Working with branches in your local repo is so easy with git that using feature branches is the normal workflow for most users of git.
Unlike with subversion, branches and tags are distinctly different. A branch is dynamic and moves with each commit. Whereas a tag is static and points to a specific point in the history of the repository.
master branch is usually created by git during
repository initialization. It is best to think about this branch as
equivalent to Subversions
trunk. In theory, you can rename or
master branch, but it’s best to just leave it alone.
Let’s create a branch off of
master in our
~/repos/example/ repository we created early:
$ cd ~/repos/example $ git checkout master $ git branch $ git branch train/stuff $ git branch $ git checkout train/stuff $ git branch
Now you should have a branch called
train/stuff and have it
You can also checkout and create a branch at the same time:
$ git checkout -b train/doodle master $ git branch
Notice that we were still on the
train/stuff branch, but we
created a new branch called
train/doodle relative to
master without having to checkout
Let’s make a change on the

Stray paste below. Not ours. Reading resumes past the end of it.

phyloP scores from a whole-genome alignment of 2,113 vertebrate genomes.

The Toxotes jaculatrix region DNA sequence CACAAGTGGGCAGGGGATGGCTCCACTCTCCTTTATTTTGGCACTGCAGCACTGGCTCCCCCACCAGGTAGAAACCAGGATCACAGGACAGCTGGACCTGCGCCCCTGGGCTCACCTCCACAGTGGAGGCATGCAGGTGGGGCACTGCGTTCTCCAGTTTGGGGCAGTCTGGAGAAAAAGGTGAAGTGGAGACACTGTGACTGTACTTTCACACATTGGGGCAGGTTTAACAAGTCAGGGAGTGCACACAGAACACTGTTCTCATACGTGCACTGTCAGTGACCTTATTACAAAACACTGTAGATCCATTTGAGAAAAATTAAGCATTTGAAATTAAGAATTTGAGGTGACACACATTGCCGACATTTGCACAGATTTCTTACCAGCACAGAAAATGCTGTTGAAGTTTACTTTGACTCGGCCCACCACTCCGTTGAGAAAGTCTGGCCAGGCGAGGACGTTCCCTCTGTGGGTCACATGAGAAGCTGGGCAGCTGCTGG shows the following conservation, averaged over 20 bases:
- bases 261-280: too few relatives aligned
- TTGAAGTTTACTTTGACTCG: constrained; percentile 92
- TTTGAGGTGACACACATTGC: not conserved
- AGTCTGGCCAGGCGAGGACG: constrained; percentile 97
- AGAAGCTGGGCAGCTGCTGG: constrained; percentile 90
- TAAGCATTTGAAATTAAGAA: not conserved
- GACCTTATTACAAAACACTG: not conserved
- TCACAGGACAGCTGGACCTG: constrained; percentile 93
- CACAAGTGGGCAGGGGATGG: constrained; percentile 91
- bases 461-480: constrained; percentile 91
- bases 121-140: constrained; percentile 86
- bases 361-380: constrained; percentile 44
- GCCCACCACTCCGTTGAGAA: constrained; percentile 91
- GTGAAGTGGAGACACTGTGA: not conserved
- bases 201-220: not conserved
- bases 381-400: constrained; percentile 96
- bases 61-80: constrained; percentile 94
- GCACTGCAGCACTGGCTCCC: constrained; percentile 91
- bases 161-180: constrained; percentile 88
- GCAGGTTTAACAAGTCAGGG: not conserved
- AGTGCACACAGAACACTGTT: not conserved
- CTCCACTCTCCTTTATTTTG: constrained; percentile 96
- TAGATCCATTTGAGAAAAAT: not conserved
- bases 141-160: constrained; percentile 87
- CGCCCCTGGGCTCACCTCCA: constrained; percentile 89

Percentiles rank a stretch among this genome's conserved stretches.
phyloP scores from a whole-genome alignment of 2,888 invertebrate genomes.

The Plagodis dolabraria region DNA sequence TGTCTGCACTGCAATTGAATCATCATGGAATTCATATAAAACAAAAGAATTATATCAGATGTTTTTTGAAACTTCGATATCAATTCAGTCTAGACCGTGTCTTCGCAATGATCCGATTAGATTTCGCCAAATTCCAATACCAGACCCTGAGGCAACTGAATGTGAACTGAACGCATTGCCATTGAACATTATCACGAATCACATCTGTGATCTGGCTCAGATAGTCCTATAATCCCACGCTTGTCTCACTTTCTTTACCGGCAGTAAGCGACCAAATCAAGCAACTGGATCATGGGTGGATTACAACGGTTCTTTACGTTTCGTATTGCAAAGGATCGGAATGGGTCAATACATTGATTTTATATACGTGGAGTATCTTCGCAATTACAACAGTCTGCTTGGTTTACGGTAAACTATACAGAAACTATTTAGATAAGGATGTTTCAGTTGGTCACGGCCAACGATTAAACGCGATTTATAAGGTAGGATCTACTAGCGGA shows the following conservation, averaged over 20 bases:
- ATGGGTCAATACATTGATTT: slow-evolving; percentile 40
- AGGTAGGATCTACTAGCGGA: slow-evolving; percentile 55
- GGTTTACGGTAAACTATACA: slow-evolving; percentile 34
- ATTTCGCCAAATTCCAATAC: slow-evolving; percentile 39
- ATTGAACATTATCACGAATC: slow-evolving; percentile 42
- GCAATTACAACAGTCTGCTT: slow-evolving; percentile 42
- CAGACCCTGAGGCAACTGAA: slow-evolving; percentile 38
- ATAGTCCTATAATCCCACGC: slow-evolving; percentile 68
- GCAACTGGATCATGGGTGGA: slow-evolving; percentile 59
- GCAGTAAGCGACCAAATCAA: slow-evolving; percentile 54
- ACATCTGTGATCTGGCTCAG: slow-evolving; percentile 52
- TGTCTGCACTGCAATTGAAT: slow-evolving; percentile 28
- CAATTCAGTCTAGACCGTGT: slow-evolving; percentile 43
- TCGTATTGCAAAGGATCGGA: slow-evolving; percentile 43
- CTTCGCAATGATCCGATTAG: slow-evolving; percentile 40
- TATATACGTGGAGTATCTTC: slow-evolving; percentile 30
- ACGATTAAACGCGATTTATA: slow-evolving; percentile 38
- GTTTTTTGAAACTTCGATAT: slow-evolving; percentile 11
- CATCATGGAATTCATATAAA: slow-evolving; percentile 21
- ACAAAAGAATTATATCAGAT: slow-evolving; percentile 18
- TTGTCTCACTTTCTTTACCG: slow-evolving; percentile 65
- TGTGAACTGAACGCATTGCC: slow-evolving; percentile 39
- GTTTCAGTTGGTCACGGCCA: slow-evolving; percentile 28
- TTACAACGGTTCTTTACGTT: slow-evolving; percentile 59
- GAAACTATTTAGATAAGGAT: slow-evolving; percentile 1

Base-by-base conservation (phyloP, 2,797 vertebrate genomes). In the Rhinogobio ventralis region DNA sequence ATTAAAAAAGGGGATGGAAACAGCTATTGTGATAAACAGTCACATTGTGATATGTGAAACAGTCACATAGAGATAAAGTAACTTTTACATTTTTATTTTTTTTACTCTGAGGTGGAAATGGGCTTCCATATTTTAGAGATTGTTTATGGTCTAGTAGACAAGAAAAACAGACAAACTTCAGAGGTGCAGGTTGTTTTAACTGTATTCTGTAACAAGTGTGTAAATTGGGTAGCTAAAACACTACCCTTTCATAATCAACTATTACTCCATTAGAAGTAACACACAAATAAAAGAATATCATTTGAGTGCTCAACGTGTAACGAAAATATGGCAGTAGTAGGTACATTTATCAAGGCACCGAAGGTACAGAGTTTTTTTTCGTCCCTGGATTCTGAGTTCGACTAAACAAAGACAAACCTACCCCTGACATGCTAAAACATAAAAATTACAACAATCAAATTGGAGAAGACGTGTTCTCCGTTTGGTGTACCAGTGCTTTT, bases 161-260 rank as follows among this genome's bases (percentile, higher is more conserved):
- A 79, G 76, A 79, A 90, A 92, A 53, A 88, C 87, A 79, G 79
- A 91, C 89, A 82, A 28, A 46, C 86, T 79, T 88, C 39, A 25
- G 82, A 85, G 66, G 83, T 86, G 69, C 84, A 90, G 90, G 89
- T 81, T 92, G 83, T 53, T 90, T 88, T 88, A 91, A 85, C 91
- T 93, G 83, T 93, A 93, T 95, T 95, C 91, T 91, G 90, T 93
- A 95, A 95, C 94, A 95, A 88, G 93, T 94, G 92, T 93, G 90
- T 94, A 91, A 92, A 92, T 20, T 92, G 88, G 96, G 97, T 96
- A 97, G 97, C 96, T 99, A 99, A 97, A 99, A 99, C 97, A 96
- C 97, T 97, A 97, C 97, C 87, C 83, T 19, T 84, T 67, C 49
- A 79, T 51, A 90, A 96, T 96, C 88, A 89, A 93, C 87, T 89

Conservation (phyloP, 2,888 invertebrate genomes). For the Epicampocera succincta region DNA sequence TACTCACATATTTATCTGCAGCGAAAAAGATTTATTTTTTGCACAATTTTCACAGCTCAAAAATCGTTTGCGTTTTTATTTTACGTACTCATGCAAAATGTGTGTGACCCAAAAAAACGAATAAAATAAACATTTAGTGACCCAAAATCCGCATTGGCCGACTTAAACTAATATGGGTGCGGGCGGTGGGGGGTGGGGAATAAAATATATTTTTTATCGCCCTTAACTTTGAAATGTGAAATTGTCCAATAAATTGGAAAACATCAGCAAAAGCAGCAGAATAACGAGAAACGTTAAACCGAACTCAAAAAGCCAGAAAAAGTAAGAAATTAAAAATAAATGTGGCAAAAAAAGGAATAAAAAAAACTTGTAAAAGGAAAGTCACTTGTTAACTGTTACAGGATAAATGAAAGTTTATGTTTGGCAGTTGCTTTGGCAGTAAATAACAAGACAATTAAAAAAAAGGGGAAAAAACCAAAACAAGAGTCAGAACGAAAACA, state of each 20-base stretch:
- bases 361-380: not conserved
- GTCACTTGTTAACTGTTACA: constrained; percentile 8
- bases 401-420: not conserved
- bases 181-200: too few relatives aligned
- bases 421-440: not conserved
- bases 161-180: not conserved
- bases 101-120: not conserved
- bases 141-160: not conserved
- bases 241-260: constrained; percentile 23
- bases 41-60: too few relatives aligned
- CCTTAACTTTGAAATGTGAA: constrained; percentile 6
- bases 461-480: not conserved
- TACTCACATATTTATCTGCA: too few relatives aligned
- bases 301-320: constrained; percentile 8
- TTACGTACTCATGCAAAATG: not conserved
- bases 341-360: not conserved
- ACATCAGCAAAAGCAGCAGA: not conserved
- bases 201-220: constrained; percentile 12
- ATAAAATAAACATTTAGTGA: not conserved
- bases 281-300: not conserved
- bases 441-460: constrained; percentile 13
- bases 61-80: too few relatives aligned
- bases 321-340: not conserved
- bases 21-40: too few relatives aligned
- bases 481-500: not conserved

$ echo '# Change on doodle branch' >> hello $ git add hello $ git commit
Now make a change on the
$ git checkout train/stuff $ echo '# Change on stuff branch' >> hello $ git add hello $ git commit
Now the fun begins. Let’s go back to the
master branch and
merge the changes from the
$ git checkout master $ git merge train/doodle $ git merge train/stuff # <-- Oops! We got a merge conflict!
Before we can move on with our work, we need to fix the merge conflict:
$ git mergetool $ git status $ git diff $ git diff --cached $ git commit $ git log --oneline --graph
You can configure git to use the mergetool of your choice (see Diff Tool and Merge Tool Configuration).
Once you have merged all the changes on your feature branch back to
master, you can delete the branch:
$ git checkout master $ git branch -d train/doodle $ git branch
You can also delete a branch that you consider a dead end without
merging it back to
master (or some other branch):
$ git checkout -b train/deadend master $ echo '# this is a deadend branch' >> hello $ git add hello $ git commit $ git checkout master $ git branch $ git branch -d train/deadend # <-- Notice that git fails here $ git branch -D train/deadend $ git branch